There’s no realistic way to prevent SEI formation, but improving the battery’s overall energy density can help overcome challenges related to its lifetime and performance. A common way to do this is to replace graphite with silicon. A single atom of silicon can hold four lithium atoms; this would normally need 24 carbon atoms. So batteries with silicon anodes can be smaller and lighter, and thus have 50% higher energy density and be 40% cheaper.

However, there’s a cost: during a charge-discharge cycle, silicon’s volume changes threefold. This creates tremendous internal stress and eventually pulverises the anode. So, many batteries today use a hybrid graphite anode containing up to 5% silicon.

Another solution is to use anodes made from silicon or carbon nanoparticles. Because they’re so small, nanoparticles undergo smaller volume changes and avoid stress buildup. However, some unwanted side reactions within these structures can trap some of the lithium ions, reducing the overall capacity.

Anodes made from single and multi-walled carbon nanotubes, graphene nanofoams and graphene oxides have also been shown to improve batteries’ capacity and transport properties. But these technologies are still in the early research stage.

Also read: New Way to Make Carbon Nanotubes Compares Well to an Old Favourite

Researchers have also been investigating the cathode, and have proposed using the oxides of vanadium and sulphur to improve the capacity, lifetime and charging time. In 2007, the Japanese carmaker Subaru introduced a battery with a nanostructured vanadium oxide cathode that could hold two- to three-times more lithium than layered lithium cobalt oxide. As a result, this battery could be charged up to 80% in only 15 minutes or so, and with twice the charge capacity.

Glasses made of the oxides of vanadium and boron have allowed for an energy density of 1,000 Wh/kg when crushed into fine powders.

A burned auxiliary power unit battery from a JAL Boeing 787 that caught fire in January 2013 at the Logan International Airport, Boston. Photo: NTSB/Wikimedia Commons

Lithium-ion cells [work best from -15º to 45º C. If the ambient temperature exceeds this range, the materials in the cell break down and release gases. This reaction generates heat, which in turn triggers more reactions, eventually leading to an explosion. All batteries therefore include a computerised battery management system – a set of sensors, temperature controls, fans and voltage regulators – that optimise charging and discharging.

The ‘Ojas’ battery management system introduced by Inverted, India. Photo: Special arrangement

Some battery companies like Siemens and Ansys have focused on optimising battery management systems for a given application, using cells purchased from outside vendors. Advanced systems use machine learning and artificial intelligence to better allocate resources.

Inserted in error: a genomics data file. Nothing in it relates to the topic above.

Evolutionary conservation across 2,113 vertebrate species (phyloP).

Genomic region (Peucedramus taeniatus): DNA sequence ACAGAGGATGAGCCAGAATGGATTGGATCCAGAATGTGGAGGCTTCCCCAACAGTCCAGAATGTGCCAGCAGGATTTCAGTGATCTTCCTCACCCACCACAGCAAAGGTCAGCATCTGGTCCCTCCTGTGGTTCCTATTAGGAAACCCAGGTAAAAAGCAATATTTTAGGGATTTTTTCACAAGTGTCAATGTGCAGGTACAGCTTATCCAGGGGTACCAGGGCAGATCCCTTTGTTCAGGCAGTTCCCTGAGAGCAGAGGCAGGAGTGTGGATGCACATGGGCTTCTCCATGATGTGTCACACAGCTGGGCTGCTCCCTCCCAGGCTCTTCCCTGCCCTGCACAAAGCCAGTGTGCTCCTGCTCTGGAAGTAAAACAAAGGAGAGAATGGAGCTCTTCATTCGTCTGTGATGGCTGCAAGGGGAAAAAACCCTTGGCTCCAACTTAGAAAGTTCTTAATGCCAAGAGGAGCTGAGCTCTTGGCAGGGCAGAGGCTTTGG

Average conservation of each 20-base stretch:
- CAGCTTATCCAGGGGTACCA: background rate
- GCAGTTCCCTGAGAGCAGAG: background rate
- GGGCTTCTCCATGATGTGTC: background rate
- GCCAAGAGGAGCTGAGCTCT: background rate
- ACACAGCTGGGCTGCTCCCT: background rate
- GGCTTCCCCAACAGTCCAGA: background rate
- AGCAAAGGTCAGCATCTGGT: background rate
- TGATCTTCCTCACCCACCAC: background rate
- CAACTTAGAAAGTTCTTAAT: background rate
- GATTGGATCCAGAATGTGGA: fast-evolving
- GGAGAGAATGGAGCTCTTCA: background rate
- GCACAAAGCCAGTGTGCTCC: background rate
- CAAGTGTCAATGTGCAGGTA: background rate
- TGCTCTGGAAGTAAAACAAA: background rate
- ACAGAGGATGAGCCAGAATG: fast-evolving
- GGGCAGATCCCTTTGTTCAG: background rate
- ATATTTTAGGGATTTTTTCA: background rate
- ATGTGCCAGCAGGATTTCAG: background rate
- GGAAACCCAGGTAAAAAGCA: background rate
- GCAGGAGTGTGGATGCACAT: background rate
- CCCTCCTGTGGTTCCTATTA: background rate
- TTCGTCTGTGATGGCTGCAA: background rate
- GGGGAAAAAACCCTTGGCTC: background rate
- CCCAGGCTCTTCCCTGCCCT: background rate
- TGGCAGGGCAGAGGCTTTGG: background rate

Concurrently, researchers are also investigating alternative battery chemistries, such as with sodium and potassium. Sodium and potassium are cheaper than lithium, allowing large scale implementation in agriculture and industry. However, while they’re functionally similar to lithium-ion batteries, they require the electrode and the electrolyte to be reengineered to allow for easy transport of the much larger sodium and potassium ions. This is difficult.

This said, none of these batteries are anywhere near edging out lithium-ion batteries. The reason is thermodynamic: lithium has the highest electrochemical reduction potential among the known metals.

Finally, we are also starting to learn more about the environmental impact of lithium-ion batteries. Lithium is much less hazardous than lead but we also consume more lithium. And thanks to its use in batteries, EVs alone contribute to 250,000 tonnes of unprocessed pack waste a year.

This represents a considerable environmental burden that we need to manage, especially since lithium-ion batteries are poised to dominate the emerging EVs market.

Currently, most batteries end up in landfills, where they are susceptible to fires from chemical reactions even as they also leech pollutants into the soil. Some countries have introduced regulations that require every part of battery packs to be tracked through its entire supply and consumption chain, and have instituted systems to collect and reuse old batteries. But these measures have yet to be instituted in India.

Vineeth Venugopal is a science writer by passion and a scientist who works on artificial intelligence and materials science.